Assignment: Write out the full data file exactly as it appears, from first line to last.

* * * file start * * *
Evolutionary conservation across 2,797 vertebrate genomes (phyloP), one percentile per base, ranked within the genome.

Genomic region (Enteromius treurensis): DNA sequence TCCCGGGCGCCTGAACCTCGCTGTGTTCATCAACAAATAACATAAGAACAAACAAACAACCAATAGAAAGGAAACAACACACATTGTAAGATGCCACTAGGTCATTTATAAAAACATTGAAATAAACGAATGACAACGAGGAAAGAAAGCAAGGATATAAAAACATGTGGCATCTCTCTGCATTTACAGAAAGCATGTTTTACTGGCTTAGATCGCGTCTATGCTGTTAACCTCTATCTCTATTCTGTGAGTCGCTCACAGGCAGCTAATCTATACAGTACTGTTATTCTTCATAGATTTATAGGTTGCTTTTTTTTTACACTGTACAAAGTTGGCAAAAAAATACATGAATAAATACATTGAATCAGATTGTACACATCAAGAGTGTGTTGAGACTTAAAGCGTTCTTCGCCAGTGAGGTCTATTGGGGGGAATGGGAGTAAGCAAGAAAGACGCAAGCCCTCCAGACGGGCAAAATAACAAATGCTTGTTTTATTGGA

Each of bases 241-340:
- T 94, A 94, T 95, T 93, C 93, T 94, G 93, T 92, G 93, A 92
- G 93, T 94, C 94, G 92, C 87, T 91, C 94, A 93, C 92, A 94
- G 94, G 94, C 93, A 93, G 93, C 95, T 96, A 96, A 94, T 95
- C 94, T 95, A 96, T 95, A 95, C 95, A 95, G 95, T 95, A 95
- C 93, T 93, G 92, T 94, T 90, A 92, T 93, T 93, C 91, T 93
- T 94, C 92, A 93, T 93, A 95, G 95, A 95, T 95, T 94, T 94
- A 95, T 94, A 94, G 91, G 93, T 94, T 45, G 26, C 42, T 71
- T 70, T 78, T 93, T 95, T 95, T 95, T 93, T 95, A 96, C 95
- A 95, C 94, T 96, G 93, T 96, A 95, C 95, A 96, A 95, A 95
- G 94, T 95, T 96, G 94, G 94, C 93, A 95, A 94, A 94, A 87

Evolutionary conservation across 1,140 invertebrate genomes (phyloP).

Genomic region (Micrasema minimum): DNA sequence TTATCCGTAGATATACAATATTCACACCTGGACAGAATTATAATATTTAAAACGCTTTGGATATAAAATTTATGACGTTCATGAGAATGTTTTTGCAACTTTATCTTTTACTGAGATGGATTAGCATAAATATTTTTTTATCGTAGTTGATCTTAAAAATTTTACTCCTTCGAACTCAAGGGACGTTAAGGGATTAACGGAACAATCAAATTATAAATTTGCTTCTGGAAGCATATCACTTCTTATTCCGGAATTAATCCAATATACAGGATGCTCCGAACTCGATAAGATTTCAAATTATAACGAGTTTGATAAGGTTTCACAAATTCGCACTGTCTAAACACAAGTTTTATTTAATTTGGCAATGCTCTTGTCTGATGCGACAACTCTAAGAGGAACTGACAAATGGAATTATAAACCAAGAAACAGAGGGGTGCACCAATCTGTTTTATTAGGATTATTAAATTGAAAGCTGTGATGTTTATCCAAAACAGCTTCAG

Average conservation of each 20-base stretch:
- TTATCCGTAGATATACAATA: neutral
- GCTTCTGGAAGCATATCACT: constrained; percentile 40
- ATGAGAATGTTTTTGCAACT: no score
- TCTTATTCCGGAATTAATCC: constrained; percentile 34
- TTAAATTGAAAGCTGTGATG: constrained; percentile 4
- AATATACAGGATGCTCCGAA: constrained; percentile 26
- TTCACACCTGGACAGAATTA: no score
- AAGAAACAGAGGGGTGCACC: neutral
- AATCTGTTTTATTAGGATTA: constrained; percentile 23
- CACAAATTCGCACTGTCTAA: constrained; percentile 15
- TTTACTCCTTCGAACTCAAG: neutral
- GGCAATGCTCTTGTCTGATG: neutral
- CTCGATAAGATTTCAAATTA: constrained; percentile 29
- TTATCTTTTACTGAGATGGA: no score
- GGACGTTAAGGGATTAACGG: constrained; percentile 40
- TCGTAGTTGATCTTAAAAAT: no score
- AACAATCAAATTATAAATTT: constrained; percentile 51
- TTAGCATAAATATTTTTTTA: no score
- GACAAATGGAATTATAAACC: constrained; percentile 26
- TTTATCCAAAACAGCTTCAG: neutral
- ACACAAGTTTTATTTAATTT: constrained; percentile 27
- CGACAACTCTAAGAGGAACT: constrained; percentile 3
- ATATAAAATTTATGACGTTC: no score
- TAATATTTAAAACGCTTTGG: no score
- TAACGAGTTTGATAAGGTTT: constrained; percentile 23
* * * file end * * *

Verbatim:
Evolutionary conservation across 2,797 vertebrate genomes (phyloP), one percentile per base, ranked within the genome.

Genomic region (Enteromius treurensis): DNA sequence TCCCGGGCGCCTGAACCTCGCTGTGTTCATCAACAAATAACATAAGAACAAACAAACAACCAATAGAAAGGAAACAACACACATTGTAAGATGCCACTAGGTCATTTATAAAAACATTGAAATAAACGAATGACAACGAGGAAAGAAAGCAAGGATATAAAAACATGTGGCATCTCTCTGCATTTACAGAAAGCATGTTTTACTGGCTTAGATCGCGTCTATGCTGTTAACCTCTATCTCTATTCTGTGAGTCGCTCACAGGCAGCTAATCTATACAGTACTGTTATTCTTCATAGATTTATAGGTTGCTTTTTTTTTACACTGTACAAAGTTGGCAAAAAAATACATGAATAAATACATTGAATCAGATTGTACACATCAAGAGTGTGTTGAGACTTAAAGCGTTCTTCGCCAGTGAGGTCTATTGGGGGGAATGGGAGTAAGCAAGAAAGACGCAAGCCCTCCAGACGGGCAAAATAACAAATGCTTGTTTTATTGGA

Each of bases 241-340:
- T 94, A 94, T 95, T 93, C 93, T 94, G 93, T 92, G 93, A 92
- G 93, T 94, C 94, G 92, C 87, T 91, C 94, A 93, C 92, A 94
- G 94, G 94, C 93, A 93, G 93, C 95, T 96, A 96, A 94, T 95
- C 94, T 95, A 96, T 95, A 95, C 95, A 95, G 95, T 95, A 95
- C 93, T 93, G 92, T 94, T 90, A 92, T 93, T 93, C 91, T 93
- T 94, C 92, A 93, T 93, A 95, G 95, A 95, T 95, T 94, T 94
- A 95, T 94, A 94, G 91, G 93, T 94, T 45, G 26, C 42, T 71
- T 70, T 78, T 93, T 95, T 95, T 95, T 93, T 95, A 96, C 95
- A 95, C 94, T 96, G 93, T 96, A 95, C 95, A 96, A 95, A 95
- G 94, T 95, T 96, G 94, G 94, C 93, A 95, A 94, A 94, A 87

Evolutionary conservation across 1,140 invertebrate genomes (phyloP).

Genomic region (Micrasema minimum): DNA sequence TTATCCGTAGATATACAATATTCACACCTGGACAGAATTATAATATTTAAAACGCTTTGGATATAAAATTTATGACGTTCATGAGAATGTTTTTGCAACTTTATCTTTTACTGAGATGGATTAGCATAAATATTTTTTTATCGTAGTTGATCTTAAAAATTTTACTCCTTCGAACTCAAGGGACGTTAAGGGATTAACGGAACAATCAAATTATAAATTTGCTTCTGGAAGCATATCACTTCTTATTCCGGAATTAATCCAATATACAGGATGCTCCGAACTCGATAAGATTTCAAATTATAACGAGTTTGATAAGGTTTCACAAATTCGCACTGTCTAAACACAAGTTTTATTTAATTTGGCAATGCTCTTGTCTGATGCGACAACTCTAAGAGGAACTGACAAATGGAATTATAAACCAAGAAACAGAGGGGTGCACCAATCTGTTTTATTAGGATTATTAAATTGAAAGCTGTGATGTTTATCCAAAACAGCTTCAG

Average conservation of each 20-base stretch:
- TTATCCGTAGATATACAATA: neutral
- GCTTCTGGAAGCATATCACT: constrained; percentile 40
- ATGAGAATGTTTTTGCAACT: no score
- TCTTATTCCGGAATTAATCC: constrained; percentile 34
- TTAAATTGAAAGCTGTGATG: constrained; percentile 4
- AATATACAGGATGCTCCGAA: constrained; percentile 26
- TTCACACCTGGACAGAATTA: no score
- AAGAAACAGAGGGGTGCACC: neutral
- AATCTGTTTTATTAGGATTA: constrained; percentile 23
- CACAAATTCGCACTGTCTAA: constrained; percentile 15
- TTTACTCCTTCGAACTCAAG: neutral
- GGCAATGCTCTTGTCTGATG: neutral
- CTCGATAAGATTTCAAATTA: constrained; percentile 29
- TTATCTTTTACTGAGATGGA: no score
- GGACGTTAAGGGATTAACGG: constrained; percentile 40
- TCGTAGTTGATCTTAAAAAT: no score
- AACAATCAAATTATAAATTT: constrained; percentile 51
- TTAGCATAAATATTTTTTTA: no score
- GACAAATGGAATTATAAACC: constrained; percentile 26
- TTTATCCAAAACAGCTTCAG: neutral
- ACACAAGTTTTATTTAATTT: constrained; percentile 27
- CGACAACTCTAAGAGGAACT: constrained; percentile 3
- ATATAAAATTTATGACGTTC: no score
- TAATATTTAAAACGCTTTGG: no score
- TAACGAGTTTGATAAGGTTT: constrained; percentile 23